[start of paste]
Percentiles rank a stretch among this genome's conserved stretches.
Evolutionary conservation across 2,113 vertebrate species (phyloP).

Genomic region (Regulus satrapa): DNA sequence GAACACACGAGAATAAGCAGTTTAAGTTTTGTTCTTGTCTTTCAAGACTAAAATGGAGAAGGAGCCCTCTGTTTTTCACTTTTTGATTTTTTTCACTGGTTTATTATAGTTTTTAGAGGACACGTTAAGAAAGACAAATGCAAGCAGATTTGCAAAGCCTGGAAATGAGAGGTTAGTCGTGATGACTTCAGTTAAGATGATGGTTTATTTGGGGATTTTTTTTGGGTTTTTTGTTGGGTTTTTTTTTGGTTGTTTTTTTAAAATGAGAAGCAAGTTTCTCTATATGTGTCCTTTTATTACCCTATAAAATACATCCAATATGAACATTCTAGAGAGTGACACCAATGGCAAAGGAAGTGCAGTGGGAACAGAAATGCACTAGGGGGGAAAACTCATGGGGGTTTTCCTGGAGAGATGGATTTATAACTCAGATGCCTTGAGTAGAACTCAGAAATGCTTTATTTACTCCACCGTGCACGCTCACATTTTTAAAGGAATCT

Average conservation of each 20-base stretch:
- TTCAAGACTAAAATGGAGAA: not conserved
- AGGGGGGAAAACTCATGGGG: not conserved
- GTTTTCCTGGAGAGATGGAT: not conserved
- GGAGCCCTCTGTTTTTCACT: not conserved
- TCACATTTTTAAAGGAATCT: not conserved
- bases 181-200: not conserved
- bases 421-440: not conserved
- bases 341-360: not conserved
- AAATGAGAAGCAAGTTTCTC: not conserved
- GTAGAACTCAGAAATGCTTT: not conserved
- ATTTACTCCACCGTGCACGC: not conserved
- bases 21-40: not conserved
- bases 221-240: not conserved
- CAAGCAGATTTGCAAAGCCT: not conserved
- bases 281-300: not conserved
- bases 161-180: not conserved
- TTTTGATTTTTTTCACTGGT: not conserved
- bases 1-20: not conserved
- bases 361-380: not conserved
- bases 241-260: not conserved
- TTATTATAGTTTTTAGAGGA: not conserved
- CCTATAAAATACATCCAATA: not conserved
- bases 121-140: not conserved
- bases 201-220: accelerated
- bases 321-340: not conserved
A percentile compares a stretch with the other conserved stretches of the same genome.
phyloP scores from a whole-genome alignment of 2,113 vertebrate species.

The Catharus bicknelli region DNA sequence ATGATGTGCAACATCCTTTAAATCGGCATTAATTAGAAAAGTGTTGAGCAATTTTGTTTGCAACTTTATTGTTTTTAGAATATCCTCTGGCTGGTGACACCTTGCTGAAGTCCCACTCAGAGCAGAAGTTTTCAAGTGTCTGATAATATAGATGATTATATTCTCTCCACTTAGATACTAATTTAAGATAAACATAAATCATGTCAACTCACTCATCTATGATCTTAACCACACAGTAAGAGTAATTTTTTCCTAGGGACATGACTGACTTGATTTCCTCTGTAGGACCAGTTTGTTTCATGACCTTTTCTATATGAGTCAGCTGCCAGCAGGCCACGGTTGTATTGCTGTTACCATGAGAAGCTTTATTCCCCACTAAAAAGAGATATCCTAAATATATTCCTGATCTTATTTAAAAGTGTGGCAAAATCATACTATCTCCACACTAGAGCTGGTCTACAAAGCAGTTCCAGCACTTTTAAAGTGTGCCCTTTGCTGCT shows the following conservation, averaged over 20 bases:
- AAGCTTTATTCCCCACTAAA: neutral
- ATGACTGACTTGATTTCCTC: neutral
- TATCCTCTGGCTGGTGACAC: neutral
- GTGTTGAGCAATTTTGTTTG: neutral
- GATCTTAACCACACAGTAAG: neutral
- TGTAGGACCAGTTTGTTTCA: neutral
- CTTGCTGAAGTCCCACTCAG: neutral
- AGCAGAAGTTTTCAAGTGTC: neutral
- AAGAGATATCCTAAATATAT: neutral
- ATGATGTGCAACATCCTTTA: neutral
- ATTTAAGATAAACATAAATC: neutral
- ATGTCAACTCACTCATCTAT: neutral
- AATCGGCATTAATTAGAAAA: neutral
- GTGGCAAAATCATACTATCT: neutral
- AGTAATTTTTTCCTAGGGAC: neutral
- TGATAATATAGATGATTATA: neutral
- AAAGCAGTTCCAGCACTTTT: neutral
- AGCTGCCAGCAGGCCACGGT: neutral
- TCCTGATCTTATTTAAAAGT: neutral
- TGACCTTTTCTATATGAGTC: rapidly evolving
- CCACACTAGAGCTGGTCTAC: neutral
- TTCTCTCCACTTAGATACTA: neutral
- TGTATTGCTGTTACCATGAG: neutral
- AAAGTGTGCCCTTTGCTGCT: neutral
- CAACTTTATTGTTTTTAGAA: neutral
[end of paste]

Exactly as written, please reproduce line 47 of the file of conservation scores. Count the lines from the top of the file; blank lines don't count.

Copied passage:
- AGTAATTTTTTCCTAGGGAC: neutral